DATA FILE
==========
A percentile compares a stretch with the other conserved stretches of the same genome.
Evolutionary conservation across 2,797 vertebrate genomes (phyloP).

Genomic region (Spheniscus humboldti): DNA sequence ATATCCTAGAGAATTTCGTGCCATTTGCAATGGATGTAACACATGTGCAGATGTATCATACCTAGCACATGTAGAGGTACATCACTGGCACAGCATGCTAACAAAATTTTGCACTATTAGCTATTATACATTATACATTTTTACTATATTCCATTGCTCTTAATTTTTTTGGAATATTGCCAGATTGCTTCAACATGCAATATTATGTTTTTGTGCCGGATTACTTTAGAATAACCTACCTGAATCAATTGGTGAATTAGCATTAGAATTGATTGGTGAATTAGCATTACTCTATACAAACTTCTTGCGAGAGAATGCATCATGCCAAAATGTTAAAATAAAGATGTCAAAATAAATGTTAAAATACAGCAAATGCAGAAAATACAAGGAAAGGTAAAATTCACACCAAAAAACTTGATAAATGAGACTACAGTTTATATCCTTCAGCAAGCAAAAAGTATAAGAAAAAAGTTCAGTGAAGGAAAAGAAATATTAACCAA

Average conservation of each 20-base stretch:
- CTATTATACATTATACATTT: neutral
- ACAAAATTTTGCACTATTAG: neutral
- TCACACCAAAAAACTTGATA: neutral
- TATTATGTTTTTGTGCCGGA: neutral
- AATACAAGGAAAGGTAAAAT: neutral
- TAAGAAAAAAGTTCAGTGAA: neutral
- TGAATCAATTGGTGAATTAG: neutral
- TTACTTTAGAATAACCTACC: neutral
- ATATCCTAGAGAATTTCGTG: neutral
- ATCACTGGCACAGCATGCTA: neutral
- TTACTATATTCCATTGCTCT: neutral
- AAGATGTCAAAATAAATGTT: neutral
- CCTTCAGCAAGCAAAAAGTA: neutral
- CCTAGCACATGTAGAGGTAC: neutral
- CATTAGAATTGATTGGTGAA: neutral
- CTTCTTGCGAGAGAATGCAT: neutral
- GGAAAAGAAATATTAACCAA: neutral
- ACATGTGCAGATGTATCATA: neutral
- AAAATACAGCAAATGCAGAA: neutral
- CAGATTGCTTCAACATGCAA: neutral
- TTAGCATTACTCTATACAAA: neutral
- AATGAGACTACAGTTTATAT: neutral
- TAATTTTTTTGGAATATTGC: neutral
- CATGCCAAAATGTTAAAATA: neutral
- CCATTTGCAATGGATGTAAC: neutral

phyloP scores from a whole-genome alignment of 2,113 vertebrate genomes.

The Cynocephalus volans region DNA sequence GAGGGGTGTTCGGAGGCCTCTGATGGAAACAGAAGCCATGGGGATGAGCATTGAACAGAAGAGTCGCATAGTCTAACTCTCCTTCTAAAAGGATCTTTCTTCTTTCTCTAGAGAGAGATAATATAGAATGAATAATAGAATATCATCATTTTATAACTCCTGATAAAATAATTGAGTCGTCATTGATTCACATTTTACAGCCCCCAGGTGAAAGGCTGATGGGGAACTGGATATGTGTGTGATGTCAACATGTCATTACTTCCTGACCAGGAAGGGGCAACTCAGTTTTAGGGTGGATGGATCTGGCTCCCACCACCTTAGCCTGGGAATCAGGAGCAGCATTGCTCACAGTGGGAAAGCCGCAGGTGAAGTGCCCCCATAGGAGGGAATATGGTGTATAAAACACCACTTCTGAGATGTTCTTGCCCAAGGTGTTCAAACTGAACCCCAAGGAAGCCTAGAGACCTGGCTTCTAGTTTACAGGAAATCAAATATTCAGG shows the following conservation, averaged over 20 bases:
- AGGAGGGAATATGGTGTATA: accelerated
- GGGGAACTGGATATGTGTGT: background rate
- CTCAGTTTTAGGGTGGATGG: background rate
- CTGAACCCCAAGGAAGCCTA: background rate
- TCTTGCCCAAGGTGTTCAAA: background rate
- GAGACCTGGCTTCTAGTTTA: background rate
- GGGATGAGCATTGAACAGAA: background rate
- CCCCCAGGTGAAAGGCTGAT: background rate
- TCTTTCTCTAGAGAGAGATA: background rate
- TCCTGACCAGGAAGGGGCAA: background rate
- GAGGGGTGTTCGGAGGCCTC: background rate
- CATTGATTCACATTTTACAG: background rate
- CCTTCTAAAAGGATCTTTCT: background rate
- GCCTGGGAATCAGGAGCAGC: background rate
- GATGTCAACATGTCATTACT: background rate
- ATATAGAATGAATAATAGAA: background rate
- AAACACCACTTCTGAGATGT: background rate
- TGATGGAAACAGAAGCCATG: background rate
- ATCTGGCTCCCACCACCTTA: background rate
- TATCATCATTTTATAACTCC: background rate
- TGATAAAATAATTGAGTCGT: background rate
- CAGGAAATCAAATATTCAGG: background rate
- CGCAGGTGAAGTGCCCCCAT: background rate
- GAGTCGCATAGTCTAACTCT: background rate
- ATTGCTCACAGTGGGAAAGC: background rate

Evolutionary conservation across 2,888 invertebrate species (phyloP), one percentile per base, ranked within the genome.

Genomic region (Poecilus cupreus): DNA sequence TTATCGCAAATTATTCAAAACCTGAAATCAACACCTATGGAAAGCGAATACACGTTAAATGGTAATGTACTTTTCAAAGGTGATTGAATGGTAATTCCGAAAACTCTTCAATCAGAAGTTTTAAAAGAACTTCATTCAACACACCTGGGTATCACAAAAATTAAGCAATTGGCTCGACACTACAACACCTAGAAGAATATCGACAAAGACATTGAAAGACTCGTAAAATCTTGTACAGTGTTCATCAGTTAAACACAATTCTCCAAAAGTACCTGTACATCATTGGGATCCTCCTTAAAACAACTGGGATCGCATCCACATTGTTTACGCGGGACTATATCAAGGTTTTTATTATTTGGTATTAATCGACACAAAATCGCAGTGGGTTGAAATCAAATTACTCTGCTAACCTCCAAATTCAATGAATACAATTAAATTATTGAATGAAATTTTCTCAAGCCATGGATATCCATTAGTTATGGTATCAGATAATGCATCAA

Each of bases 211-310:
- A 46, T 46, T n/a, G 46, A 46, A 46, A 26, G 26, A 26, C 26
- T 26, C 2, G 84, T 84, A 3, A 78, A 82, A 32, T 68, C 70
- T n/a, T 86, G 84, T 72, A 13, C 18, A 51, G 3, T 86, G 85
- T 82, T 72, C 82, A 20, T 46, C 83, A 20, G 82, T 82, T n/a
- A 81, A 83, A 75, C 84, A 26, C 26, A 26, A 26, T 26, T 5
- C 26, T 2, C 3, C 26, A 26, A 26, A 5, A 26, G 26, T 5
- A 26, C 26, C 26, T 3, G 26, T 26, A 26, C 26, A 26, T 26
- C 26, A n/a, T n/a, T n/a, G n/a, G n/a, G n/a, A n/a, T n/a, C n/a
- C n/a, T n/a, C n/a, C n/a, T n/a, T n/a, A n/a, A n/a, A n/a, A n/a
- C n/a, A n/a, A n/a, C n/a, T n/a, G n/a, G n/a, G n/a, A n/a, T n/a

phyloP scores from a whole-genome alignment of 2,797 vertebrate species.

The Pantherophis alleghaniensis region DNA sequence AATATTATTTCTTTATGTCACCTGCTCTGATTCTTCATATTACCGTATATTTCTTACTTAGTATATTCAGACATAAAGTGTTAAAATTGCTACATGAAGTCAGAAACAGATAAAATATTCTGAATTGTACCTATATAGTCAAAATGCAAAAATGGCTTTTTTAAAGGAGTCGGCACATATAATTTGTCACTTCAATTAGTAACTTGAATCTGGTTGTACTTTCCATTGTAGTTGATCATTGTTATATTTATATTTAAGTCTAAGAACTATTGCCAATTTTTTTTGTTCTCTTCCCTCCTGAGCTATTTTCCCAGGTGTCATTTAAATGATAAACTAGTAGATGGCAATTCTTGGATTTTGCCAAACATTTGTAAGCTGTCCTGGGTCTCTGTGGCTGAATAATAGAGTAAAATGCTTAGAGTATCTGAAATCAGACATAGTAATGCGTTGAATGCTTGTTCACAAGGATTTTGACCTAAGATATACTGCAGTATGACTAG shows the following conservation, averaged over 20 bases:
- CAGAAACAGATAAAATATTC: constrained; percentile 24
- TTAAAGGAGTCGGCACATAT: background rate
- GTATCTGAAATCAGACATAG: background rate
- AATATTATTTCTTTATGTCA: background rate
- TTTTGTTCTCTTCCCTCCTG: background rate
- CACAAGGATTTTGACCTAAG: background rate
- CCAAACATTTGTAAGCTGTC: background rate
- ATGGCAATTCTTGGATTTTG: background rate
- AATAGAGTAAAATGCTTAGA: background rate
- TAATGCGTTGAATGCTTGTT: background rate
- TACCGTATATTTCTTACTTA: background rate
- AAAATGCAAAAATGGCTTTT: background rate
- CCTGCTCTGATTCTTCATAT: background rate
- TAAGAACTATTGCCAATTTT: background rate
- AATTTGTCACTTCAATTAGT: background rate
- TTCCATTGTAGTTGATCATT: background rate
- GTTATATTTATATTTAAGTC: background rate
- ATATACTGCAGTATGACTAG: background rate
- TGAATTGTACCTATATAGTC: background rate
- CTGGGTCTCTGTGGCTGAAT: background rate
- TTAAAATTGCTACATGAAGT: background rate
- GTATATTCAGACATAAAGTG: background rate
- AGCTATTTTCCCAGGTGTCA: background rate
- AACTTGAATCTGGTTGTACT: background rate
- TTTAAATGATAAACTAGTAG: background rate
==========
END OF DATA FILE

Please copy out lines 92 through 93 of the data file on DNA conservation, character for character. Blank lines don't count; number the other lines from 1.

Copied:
- TTAAAATTGCTACATGAAGT: background rate
- GTATATTCAGACATAAAGTG: background rate